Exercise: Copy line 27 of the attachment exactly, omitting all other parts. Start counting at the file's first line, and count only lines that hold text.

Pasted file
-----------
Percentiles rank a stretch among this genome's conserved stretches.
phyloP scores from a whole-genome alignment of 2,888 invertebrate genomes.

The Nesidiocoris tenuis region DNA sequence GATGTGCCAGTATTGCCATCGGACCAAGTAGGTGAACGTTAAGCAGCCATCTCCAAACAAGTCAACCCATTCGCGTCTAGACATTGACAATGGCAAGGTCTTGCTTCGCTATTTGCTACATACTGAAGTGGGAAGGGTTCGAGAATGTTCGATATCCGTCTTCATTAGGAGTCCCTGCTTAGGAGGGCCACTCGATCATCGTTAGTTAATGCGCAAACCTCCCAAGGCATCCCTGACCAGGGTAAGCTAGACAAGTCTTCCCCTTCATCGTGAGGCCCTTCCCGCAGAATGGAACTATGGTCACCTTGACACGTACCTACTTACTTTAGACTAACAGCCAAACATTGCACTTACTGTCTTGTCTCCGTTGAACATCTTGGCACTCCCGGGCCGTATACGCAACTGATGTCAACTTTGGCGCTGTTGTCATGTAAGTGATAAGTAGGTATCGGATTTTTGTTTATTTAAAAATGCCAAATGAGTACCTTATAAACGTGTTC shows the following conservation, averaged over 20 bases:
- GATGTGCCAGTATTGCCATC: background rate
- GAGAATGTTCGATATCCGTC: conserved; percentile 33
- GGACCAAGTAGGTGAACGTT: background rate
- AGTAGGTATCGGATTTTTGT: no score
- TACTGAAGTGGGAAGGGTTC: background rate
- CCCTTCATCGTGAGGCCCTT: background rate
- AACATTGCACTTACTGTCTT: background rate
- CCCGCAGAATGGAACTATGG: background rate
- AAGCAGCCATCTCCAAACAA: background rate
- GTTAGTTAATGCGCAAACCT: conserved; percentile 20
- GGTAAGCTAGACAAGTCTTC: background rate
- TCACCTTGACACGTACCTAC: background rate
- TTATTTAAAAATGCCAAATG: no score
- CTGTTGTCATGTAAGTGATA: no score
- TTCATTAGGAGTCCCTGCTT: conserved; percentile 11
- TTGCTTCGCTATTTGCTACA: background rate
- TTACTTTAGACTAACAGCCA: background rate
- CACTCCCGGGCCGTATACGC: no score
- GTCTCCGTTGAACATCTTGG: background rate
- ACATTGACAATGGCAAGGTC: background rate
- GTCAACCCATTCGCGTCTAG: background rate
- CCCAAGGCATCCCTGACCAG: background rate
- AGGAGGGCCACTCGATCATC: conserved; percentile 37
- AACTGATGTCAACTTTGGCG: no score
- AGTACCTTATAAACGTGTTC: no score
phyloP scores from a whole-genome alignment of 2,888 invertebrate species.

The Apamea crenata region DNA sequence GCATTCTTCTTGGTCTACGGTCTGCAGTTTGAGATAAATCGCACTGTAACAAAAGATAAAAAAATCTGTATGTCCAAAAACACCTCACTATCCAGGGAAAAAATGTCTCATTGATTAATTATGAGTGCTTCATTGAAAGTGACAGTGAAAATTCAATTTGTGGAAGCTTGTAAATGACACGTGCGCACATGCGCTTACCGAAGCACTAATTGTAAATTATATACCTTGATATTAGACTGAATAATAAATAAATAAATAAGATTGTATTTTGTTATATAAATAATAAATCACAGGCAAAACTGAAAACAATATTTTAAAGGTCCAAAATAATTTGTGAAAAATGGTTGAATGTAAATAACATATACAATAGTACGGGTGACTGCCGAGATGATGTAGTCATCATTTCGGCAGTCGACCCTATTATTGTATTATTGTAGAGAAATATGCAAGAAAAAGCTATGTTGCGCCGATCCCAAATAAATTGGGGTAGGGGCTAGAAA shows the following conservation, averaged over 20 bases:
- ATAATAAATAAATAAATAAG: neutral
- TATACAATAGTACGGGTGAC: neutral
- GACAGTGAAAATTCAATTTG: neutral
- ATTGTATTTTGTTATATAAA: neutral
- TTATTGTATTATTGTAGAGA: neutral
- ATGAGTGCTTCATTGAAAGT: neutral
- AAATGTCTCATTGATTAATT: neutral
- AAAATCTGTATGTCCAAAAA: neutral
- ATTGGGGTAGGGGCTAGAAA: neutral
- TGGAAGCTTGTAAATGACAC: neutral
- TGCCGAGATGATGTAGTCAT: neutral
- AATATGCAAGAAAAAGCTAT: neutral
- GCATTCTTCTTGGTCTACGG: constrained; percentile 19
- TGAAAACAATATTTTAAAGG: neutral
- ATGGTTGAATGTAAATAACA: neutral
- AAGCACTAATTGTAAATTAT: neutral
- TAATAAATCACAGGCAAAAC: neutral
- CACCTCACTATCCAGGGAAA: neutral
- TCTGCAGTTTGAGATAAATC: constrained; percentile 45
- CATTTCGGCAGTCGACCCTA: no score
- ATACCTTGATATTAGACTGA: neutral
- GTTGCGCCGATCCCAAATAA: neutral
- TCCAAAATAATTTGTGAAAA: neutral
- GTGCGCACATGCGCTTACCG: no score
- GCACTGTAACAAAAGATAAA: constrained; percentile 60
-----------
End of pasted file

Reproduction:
- AACTGATGTCAACTTTGGCG: no score